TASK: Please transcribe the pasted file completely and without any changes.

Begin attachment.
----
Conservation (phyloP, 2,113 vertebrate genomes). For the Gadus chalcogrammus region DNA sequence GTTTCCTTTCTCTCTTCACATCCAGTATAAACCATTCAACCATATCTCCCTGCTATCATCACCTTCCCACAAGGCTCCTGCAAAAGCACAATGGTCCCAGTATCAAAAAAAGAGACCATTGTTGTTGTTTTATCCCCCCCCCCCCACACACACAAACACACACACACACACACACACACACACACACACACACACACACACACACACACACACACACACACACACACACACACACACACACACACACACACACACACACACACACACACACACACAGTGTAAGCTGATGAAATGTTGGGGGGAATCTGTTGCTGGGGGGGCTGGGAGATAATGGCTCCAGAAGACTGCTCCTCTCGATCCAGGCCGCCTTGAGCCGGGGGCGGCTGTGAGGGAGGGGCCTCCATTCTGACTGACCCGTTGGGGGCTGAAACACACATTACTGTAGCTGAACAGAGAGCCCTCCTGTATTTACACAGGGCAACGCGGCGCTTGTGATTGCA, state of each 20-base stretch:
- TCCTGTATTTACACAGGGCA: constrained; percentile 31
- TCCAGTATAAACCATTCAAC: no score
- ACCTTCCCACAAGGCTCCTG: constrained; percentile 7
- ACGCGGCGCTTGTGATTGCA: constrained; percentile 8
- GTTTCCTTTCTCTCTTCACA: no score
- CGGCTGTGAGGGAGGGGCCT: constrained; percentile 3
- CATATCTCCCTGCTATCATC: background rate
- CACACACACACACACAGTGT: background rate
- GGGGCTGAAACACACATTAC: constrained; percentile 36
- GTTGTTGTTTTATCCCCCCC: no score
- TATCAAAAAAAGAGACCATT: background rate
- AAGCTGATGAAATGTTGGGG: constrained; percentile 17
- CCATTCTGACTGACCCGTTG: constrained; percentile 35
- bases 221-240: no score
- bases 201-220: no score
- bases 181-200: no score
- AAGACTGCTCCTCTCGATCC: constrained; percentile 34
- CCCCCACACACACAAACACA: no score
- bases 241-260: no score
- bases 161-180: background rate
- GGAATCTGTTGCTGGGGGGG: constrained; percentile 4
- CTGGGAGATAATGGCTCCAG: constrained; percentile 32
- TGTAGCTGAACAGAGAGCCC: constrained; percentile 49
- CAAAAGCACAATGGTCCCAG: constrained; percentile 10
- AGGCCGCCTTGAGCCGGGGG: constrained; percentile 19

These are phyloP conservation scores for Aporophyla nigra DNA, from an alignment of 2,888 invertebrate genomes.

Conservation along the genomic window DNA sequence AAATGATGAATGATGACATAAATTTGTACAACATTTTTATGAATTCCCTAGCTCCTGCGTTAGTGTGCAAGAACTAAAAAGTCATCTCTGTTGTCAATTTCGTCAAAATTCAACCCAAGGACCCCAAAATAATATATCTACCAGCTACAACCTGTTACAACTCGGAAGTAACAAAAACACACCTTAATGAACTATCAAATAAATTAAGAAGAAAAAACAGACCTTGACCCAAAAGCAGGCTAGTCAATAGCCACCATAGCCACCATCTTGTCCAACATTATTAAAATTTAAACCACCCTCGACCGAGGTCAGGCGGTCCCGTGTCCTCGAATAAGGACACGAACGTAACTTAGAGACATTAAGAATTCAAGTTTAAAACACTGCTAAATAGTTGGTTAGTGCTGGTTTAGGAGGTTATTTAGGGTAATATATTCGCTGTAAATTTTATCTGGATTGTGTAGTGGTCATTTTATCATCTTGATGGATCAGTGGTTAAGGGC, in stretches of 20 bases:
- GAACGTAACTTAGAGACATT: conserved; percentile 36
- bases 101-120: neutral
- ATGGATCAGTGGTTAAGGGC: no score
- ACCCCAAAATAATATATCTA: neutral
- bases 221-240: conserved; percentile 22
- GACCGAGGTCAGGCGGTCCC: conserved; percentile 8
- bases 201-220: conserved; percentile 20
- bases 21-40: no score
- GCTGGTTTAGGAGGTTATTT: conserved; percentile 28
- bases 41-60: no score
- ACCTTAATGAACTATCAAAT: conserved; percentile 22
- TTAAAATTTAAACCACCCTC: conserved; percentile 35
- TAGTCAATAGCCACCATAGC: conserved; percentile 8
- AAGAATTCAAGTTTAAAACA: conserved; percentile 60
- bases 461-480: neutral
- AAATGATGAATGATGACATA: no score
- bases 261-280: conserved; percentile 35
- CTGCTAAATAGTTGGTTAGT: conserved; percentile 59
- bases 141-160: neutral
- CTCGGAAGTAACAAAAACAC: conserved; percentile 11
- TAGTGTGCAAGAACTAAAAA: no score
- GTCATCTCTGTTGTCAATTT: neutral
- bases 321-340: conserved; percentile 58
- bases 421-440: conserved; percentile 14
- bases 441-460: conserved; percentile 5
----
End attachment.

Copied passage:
Conservation (phyloP, 2,113 vertebrate genomes). For the Gadus chalcogrammus region DNA sequence GTTTCCTTTCTCTCTTCACATCCAGTATAAACCATTCAACCATATCTCCCTGCTATCATCACCTTCCCACAAGGCTCCTGCAAAAGCACAATGGTCCCAGTATCAAAAAAAGAGACCATTGTTGTTGTTTTATCCCCCCCCCCCCACACACACAAACACACACACACACACACACACACACACACACACACACACACACACACACACACACACACACACACACACACACACACACACACACACACACACACACACACACACACACACACACACACAGTGTAAGCTGATGAAATGTTGGGGGGAATCTGTTGCTGGGGGGGCTGGGAGATAATGGCTCCAGAAGACTGCTCCTCTCGATCCAGGCCGCCTTGAGCCGGGGGCGGCTGTGAGGGAGGGGCCTCCATTCTGACTGACCCGTTGGGGGCTGAAACACACATTACTGTAGCTGAACAGAGAGCCCTCCTGTATTTACACAGGGCAACGCGGCGCTTGTGATTGCA, state of each 20-base stretch:
- TCCTGTATTTACACAGGGCA: constrained; percentile 31
- TCCAGTATAAACCATTCAAC: no score
- ACCTTCCCACAAGGCTCCTG: constrained; percentile 7
- ACGCGGCGCTTGTGATTGCA: constrained; percentile 8
- GTTTCCTTTCTCTCTTCACA: no score
- CGGCTGTGAGGGAGGGGCCT: constrained; percentile 3
- CATATCTCCCTGCTATCATC: background rate
- CACACACACACACACAGTGT: background rate
- GGGGCTGAAACACACATTAC: constrained; percentile 36
- GTTGTTGTTTTATCCCCCCC: no score
- TATCAAAAAAAGAGACCATT: background rate
- AAGCTGATGAAATGTTGGGG: constrained; percentile 17
- CCATTCTGACTGACCCGTTG: constrained; percentile 35
- bases 221-240: no score
- bases 201-220: no score
- bases 181-200: no score
- AAGACTGCTCCTCTCGATCC: constrained; percentile 34
- CCCCCACACACACAAACACA: no score
- bases 241-260: no score
- bases 161-180: background rate
- GGAATCTGTTGCTGGGGGGG: constrained; percentile 4
- CTGGGAGATAATGGCTCCAG: constrained; percentile 32
- TGTAGCTGAACAGAGAGCCC: constrained; percentile 49
- CAAAAGCACAATGGTCCCAG: constrained; percentile 10
- AGGCCGCCTTGAGCCGGGGG: constrained; percentile 19

These are phyloP conservation scores for Aporophyla nigra DNA, from an alignment of 2,888 invertebrate genomes.

Conservation along the genomic window DNA sequence AAATGATGAATGATGACATAAATTTGTACAACATTTTTATGAATTCCCTAGCTCCTGCGTTAGTGTGCAAGAACTAAAAAGTCATCTCTGTTGTCAATTTCGTCAAAATTCAACCCAAGGACCCCAAAATAATATATCTACCAGCTACAACCTGTTACAACTCGGAAGTAACAAAAACACACCTTAATGAACTATCAAATAAATTAAGAAGAAAAAACAGACCTTGACCCAAAAGCAGGCTAGTCAATAGCCACCATAGCCACCATCTTGTCCAACATTATTAAAATTTAAACCACCCTCGACCGAGGTCAGGCGGTCCCGTGTCCTCGAATAAGGACACGAACGTAACTTAGAGACATTAAGAATTCAAGTTTAAAACACTGCTAAATAGTTGGTTAGTGCTGGTTTAGGAGGTTATTTAGGGTAATATATTCGCTGTAAATTTTATCTGGATTGTGTAGTGGTCATTTTATCATCTTGATGGATCAGTGGTTAAGGGC, in stretches of 20 bases:
- GAACGTAACTTAGAGACATT: conserved; percentile 36
- bases 101-120: neutral
- ATGGATCAGTGGTTAAGGGC: no score
- ACCCCAAAATAATATATCTA: neutral
- bases 221-240: conserved; percentile 22
- GACCGAGGTCAGGCGGTCCC: conserved; percentile 8
- bases 201-220: conserved; percentile 20
- bases 21-40: no score
- GCTGGTTTAGGAGGTTATTT: conserved; percentile 28
- bases 41-60: no score
- ACCTTAATGAACTATCAAAT: conserved; percentile 22
- TTAAAATTTAAACCACCCTC: conserved; percentile 35
- TAGTCAATAGCCACCATAGC: conserved; percentile 8
- AAGAATTCAAGTTTAAAACA: conserved; percentile 60
- bases 461-480: neutral
- AAATGATGAATGATGACATA: no score
- bases 261-280: conserved; percentile 35
- CTGCTAAATAGTTGGTTAGT: conserved; percentile 59
- bases 141-160: neutral
- CTCGGAAGTAACAAAAACAC: conserved; percentile 11
- TAGTGTGCAAGAACTAAAAA: no score
- GTCATCTCTGTTGTCAATTT: neutral
- bases 321-340: conserved; percentile 58
- bases 421-440: conserved; percentile 14
- bases 441-460: conserved; percentile 5